Causes of Abdominal Pain During Pregnancy

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Pregnant women often experience episodes of mild to moderate abdominal or pelvic pain throughout their pregnancy due to the numerous physiological and anatomical changes their bodies undergo.

Although most causes of abdominal pain during pregnancy are benign and expected, some may signal a more serious issue. In addition to pregnancy-related complications such as ectopic pregnancy, miscarriage, or problems with the uterus and placenta, pregnant women can also experience abdominal illnesses common to anyone, such as appendicitis, cholecystitis, pancreatitis, urinary tract infections, gastroenteritis, and so on.

Therefore, if you are pregnant, it is important to educate yourself about the most common causes of abdominal pain during pregnancy so that you can recognize symptoms that might indicate potentially serious issues.

Abdominal pain during pregnancy caused by the pregnancy itself

Episodes of abdominal or pelvic pain typically arise during the first few months of pregnancy and can last until childbirth. Pregnancy’s “normal” abdominal pain is usually not constant, but can occur quite frequently throughout the nine months.

The causes and characteristics of abdominal pain change as the pregnancy progresses. Hormonal changes, alterations in abdominal and pelvic anatomy, uterus growth, uterine contractions, fetal movement, compression of abdominal organs, and changes in pelvic ligaments are common causes of “normal” pregnancy pains.

There are also pregnancy pains that are not considered normal, meaning they are caused by complications during pregnancy. These pains, which may indicate a more serious issue, need to be identified early so that the pregnant woman can seek prompt obstetric care, minimizing the risk of complications.

Below, we explain the causes of abdominal pain during pregnancy, whether normal or abnormal, according to the trimester of gestation.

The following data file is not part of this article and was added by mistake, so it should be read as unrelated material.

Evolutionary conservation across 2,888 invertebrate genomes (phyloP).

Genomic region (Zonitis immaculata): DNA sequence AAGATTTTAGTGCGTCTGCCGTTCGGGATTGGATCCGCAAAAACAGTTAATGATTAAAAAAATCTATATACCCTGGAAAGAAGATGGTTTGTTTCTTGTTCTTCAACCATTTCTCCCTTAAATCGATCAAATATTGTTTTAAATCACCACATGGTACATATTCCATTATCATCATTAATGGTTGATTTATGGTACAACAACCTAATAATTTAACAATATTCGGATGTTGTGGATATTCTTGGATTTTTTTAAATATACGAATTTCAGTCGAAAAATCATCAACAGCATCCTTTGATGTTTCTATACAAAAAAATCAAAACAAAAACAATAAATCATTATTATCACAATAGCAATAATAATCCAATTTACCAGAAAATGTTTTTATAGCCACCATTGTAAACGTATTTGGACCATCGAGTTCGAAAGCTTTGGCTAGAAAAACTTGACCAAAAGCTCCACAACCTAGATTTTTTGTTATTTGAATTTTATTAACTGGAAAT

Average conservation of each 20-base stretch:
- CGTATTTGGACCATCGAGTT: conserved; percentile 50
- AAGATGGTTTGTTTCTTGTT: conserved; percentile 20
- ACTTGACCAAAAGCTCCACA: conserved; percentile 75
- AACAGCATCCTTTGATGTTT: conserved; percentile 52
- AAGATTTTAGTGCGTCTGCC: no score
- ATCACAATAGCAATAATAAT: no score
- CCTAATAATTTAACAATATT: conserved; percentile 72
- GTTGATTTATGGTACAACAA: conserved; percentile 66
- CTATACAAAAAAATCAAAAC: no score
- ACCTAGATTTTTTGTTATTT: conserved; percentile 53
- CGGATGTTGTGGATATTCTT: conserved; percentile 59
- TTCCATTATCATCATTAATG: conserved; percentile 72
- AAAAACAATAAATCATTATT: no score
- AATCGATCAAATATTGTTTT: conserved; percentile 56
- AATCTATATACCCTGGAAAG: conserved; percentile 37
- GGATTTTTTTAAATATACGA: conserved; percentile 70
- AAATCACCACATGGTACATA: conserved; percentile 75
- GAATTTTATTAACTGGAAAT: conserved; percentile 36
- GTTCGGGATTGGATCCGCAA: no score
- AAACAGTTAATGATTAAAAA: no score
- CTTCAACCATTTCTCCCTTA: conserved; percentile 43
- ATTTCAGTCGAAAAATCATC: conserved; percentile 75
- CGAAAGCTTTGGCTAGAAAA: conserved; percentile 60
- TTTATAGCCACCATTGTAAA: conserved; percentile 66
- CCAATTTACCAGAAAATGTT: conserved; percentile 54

Common causes of abdominal pain in the first trimester

“Normal” pains in the first trimester

In the first few months of pregnancy, abdominal pain is often caused by hormonal changes that interfere with the normal functioning of the intestines. Excess gas, bloating, and constipation are some of the issues that may lead to pregnant women experiencing abdominal discomfort as early as the first trimester (read: 25 early pregnancy symptoms).

Generally, these pains are mild and temporary. Any intense, persistent abdominal pain, or pain accompanied by symptoms such as vaginal bleeding, purulent vaginal discharge, fever, profuse diarrhea, bloody diarrhea, hypotension, exhaustion, or vomiting* should be evaluated by your obstetrician.

*Note: Nausea and vomiting are common in the first trimester of pregnancy, but they usually are not associated with abdominal pain, fever, or diarrhea.

In the first trimester of pregnancy, the two main causes of abdominal pain due to pregnancy complications are ectopic pregnancy and miscarriage.

Ectopic pregnancy

Ectopic pregnancy refers to any pregnancy that develops outside the uterus, such as in the fallopian tube.

Obviously, any part of a woman’s body besides the uterus is not equipped to sustain a pregnancy, leading to serious complications as the fetus grows. Ectopic pregnancy is a medical emergency.

Symptoms of ectopic pregnancy often appear starting from the 6th week of pregnancy. The most common are:

  • Moderate to intense unilateral abdominal pain (on the side where the embryo has implanted), typically in the lower abdomen.
  • Abdominal muscle stiffness.
  • Vaginal bleeding.
  • Pain during bowel movements.
  • Presence of a palpable mass in the groin area (in case of ectopic pregnancy in one of the fallopian tubes).
  • Nausea and vomiting.

The diagnosis is usually made through ultrasound, which can show that the embryo is not located inside the uterus.


Miscarriage (also called a spontaneous abortion) refers to any spontaneous and  unexpected interruption of pregnancy that occurs before the 20th week of gestation. Pregnancy interruptions after the 20th week are called preterm births.

Miscarriage is one of the causes of abdominal pain in the first trimester of pregnancy. Most spontaneous abortions occur within the first 13 weeks of pregnancy.

Signs and symptoms of miscarriage include:

  • Moderate cramp-like pain in the midline of the abdomen.
  • Pelvic pain.
  • Light to moderate vaginal bleeding.
  • Uterine contractions that occur every 5 to 20 minutes. The cramps may resemble uterine contractions during menstruation.